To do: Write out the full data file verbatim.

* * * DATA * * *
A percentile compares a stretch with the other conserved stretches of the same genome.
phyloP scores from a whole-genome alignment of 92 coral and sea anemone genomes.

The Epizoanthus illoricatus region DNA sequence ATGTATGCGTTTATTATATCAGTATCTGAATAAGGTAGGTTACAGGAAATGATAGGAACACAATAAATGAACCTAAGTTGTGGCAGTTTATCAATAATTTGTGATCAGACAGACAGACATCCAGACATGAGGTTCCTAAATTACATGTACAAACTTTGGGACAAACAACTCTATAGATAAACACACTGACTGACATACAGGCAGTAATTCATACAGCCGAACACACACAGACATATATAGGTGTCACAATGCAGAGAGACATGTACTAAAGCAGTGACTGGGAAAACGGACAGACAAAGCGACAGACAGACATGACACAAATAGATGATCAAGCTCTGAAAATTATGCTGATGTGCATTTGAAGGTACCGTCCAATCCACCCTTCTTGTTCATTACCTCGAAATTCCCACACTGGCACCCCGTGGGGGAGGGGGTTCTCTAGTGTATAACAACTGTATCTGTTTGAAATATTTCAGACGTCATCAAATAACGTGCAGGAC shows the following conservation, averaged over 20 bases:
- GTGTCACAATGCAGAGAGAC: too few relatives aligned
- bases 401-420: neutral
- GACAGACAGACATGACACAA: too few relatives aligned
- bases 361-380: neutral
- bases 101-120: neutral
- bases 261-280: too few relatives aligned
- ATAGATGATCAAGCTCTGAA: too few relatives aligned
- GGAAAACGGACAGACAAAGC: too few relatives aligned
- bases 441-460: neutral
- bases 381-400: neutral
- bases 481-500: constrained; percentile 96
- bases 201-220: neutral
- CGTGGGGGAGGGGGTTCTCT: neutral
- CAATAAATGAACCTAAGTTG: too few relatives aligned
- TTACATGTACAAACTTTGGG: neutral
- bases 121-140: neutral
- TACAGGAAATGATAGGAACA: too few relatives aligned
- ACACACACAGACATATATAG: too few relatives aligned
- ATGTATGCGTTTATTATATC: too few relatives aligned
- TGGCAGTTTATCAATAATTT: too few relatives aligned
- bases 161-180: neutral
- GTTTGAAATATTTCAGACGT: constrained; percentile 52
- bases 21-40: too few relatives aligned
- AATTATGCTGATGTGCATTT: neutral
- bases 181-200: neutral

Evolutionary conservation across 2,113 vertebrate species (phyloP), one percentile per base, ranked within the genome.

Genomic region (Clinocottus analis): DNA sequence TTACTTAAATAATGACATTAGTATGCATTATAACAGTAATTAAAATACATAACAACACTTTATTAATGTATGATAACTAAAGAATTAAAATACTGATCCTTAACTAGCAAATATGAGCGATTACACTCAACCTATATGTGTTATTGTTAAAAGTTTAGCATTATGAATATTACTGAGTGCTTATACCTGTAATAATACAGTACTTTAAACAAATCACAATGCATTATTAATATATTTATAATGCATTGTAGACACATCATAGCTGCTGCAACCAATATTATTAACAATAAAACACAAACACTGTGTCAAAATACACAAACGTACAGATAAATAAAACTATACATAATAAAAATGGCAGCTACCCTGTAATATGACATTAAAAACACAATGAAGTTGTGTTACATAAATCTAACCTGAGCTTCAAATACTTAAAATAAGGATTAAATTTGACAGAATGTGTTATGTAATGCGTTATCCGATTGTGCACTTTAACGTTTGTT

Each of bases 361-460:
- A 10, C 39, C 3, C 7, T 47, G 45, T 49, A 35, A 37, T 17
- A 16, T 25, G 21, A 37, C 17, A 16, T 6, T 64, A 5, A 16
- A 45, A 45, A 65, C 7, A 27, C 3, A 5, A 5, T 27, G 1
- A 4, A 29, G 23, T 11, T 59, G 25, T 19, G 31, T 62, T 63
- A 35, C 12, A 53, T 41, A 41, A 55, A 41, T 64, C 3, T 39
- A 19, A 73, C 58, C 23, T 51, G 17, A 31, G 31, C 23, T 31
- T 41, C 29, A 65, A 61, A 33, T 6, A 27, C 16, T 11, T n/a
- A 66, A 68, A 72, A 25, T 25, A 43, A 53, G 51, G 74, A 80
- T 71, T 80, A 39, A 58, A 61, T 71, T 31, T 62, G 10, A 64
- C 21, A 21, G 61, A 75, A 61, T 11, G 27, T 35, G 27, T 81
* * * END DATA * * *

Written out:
A percentile compares a stretch with the other conserved stretches of the same genome.
phyloP scores from a whole-genome alignment of 92 coral and sea anemone genomes.

The Epizoanthus illoricatus region DNA sequence ATGTATGCGTTTATTATATCAGTATCTGAATAAGGTAGGTTACAGGAAATGATAGGAACACAATAAATGAACCTAAGTTGTGGCAGTTTATCAATAATTTGTGATCAGACAGACAGACATCCAGACATGAGGTTCCTAAATTACATGTACAAACTTTGGGACAAACAACTCTATAGATAAACACACTGACTGACATACAGGCAGTAATTCATACAGCCGAACACACACAGACATATATAGGTGTCACAATGCAGAGAGACATGTACTAAAGCAGTGACTGGGAAAACGGACAGACAAAGCGACAGACAGACATGACACAAATAGATGATCAAGCTCTGAAAATTATGCTGATGTGCATTTGAAGGTACCGTCCAATCCACCCTTCTTGTTCATTACCTCGAAATTCCCACACTGGCACCCCGTGGGGGAGGGGGTTCTCTAGTGTATAACAACTGTATCTGTTTGAAATATTTCAGACGTCATCAAATAACGTGCAGGAC shows the following conservation, averaged over 20 bases:
- GTGTCACAATGCAGAGAGAC: too few relatives aligned
- bases 401-420: neutral
- GACAGACAGACATGACACAA: too few relatives aligned
- bases 361-380: neutral
- bases 101-120: neutral
- bases 261-280: too few relatives aligned
- ATAGATGATCAAGCTCTGAA: too few relatives aligned
- GGAAAACGGACAGACAAAGC: too few relatives aligned
- bases 441-460: neutral
- bases 381-400: neutral
- bases 481-500: constrained; percentile 96
- bases 201-220: neutral
- CGTGGGGGAGGGGGTTCTCT: neutral
- CAATAAATGAACCTAAGTTG: too few relatives aligned
- TTACATGTACAAACTTTGGG: neutral
- bases 121-140: neutral
- TACAGGAAATGATAGGAACA: too few relatives aligned
- ACACACACAGACATATATAG: too few relatives aligned
- ATGTATGCGTTTATTATATC: too few relatives aligned
- TGGCAGTTTATCAATAATTT: too few relatives aligned
- bases 161-180: neutral
- GTTTGAAATATTTCAGACGT: constrained; percentile 52
- bases 21-40: too few relatives aligned
- AATTATGCTGATGTGCATTT: neutral
- bases 181-200: neutral

Evolutionary conservation across 2,113 vertebrate species (phyloP), one percentile per base, ranked within the genome.

Genomic region (Clinocottus analis): DNA sequence TTACTTAAATAATGACATTAGTATGCATTATAACAGTAATTAAAATACATAACAACACTTTATTAATGTATGATAACTAAAGAATTAAAATACTGATCCTTAACTAGCAAATATGAGCGATTACACTCAACCTATATGTGTTATTGTTAAAAGTTTAGCATTATGAATATTACTGAGTGCTTATACCTGTAATAATACAGTACTTTAAACAAATCACAATGCATTATTAATATATTTATAATGCATTGTAGACACATCATAGCTGCTGCAACCAATATTATTAACAATAAAACACAAACACTGTGTCAAAATACACAAACGTACAGATAAATAAAACTATACATAATAAAAATGGCAGCTACCCTGTAATATGACATTAAAAACACAATGAAGTTGTGTTACATAAATCTAACCTGAGCTTCAAATACTTAAAATAAGGATTAAATTTGACAGAATGTGTTATGTAATGCGTTATCCGATTGTGCACTTTAACGTTTGTT

Each of bases 361-460:
- A 10, C 39, C 3, C 7, T 47, G 45, T 49, A 35, A 37, T 17
- A 16, T 25, G 21, A 37, C 17, A 16, T 6, T 64, A 5, A 16
- A 45, A 45, A 65, C 7, A 27, C 3, A 5, A 5, T 27, G 1
- A 4, A 29, G 23, T 11, T 59, G 25, T 19, G 31, T 62, T 63
- A 35, C 12, A 53, T 41, A 41, A 55, A 41, T 64, C 3, T 39
- A 19, A 73, C 58, C 23, T 51, G 17, A 31, G 31, C 23, T 31
- T 41, C 29, A 65, A 61, A 33, T 6, A 27, C 16, T 11, T n/a
- A 66, A 68, A 72, A 25, T 25, A 43, A 53, G 51, G 74, A 80
- T 71, T 80, A 39, A 58, A 61, T 71, T 31, T 62, G 10, A 64
- C 21, A 21, G 61, A 75, A 61, T 11, G 27, T 35, G 27, T 81